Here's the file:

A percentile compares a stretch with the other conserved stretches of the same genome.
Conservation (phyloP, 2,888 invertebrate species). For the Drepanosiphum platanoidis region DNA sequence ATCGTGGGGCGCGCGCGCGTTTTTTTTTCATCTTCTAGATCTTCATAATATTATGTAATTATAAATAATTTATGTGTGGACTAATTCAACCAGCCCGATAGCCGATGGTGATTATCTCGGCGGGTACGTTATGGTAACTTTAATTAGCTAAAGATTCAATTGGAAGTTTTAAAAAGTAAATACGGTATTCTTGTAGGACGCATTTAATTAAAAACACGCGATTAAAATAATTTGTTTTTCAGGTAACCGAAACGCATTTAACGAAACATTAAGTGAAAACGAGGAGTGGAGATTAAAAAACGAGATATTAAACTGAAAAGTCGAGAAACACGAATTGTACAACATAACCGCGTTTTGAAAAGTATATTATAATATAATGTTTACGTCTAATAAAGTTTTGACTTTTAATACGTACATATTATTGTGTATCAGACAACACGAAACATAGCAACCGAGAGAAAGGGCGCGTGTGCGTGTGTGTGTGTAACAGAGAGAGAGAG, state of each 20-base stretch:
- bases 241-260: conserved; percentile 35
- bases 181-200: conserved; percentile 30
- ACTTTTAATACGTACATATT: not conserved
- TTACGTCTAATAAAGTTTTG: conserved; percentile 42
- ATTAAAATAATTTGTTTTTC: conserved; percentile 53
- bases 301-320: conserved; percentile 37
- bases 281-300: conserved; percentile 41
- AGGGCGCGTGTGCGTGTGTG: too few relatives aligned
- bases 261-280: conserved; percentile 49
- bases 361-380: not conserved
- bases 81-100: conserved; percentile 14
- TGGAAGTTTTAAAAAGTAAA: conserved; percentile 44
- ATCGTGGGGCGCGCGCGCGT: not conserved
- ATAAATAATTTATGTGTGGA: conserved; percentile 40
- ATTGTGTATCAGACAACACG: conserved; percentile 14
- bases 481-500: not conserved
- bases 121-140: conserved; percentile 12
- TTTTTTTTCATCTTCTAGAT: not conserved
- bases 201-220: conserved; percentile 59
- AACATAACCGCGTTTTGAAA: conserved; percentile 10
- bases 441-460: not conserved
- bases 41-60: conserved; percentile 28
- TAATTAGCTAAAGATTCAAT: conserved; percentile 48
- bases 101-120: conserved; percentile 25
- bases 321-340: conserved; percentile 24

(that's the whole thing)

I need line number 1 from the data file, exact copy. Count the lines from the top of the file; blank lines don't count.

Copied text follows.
A percentile compares a stretch with the other conserved stretches of the same genome.